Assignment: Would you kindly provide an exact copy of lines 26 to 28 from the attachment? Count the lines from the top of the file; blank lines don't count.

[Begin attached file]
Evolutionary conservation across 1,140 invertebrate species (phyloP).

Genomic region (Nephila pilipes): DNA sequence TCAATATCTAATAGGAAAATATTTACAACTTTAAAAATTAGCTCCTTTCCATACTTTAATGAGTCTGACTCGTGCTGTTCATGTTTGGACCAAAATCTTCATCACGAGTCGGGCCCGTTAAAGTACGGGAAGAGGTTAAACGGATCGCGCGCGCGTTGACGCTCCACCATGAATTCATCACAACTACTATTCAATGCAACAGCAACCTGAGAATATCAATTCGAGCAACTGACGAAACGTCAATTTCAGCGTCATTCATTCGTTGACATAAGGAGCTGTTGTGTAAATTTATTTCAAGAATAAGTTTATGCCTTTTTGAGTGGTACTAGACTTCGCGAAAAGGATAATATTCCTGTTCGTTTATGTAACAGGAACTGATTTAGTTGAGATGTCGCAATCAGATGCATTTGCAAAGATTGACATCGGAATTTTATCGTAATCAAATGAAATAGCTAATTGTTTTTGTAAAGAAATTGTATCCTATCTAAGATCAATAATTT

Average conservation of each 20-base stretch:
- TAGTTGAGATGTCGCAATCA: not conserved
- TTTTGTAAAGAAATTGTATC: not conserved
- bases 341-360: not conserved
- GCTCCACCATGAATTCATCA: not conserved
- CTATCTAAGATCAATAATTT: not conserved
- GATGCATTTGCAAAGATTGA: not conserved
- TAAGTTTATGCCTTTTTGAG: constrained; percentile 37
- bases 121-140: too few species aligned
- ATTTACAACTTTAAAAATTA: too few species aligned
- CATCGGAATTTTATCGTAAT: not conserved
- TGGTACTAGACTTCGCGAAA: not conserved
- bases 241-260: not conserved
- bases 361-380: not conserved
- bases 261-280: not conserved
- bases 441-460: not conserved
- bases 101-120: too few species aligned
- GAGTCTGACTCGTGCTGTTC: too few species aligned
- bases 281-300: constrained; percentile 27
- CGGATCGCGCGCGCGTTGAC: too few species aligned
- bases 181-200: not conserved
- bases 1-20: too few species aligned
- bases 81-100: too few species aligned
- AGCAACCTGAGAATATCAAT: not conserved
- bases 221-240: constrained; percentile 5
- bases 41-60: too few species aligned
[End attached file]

- AGCAACCTGAGAATATCAAT: not conserved
- bases 221-240: constrained; percentile 5
- bases 41-60: too few species aligned